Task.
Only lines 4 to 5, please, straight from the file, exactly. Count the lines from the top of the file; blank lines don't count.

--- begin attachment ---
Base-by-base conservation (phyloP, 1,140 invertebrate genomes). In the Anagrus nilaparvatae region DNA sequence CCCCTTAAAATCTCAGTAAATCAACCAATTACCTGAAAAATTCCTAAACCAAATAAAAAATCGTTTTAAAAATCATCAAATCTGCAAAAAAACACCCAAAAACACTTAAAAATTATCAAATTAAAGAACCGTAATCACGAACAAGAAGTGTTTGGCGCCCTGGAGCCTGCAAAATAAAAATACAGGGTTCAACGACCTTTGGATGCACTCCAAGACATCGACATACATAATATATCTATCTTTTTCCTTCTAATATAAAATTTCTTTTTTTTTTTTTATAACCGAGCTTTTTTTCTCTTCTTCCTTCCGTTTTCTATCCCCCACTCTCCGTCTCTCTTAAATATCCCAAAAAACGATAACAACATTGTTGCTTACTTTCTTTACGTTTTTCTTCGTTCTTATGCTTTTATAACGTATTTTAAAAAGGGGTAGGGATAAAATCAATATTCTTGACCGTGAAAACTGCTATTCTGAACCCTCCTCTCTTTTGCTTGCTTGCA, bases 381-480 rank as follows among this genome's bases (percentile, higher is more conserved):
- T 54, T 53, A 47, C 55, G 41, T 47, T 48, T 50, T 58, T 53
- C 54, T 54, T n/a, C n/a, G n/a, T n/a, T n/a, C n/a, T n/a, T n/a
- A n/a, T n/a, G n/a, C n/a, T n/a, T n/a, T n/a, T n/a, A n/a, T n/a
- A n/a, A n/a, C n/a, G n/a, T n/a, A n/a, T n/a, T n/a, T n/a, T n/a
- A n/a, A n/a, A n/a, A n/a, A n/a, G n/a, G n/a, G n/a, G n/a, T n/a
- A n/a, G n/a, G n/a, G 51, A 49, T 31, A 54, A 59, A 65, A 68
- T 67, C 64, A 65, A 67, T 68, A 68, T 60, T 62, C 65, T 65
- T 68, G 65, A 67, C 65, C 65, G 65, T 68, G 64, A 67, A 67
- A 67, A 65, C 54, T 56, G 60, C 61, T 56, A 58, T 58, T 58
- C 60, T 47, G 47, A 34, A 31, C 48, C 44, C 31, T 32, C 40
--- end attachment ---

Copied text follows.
- A n/a, T n/a, G n/a, C n/a, T n/a, T n/a, T n/a, T n/a, A n/a, T n/a
- A n/a, A n/a, C n/a, G n/a, T n/a, A n/a, T n/a, T n/a, T n/a, T n/a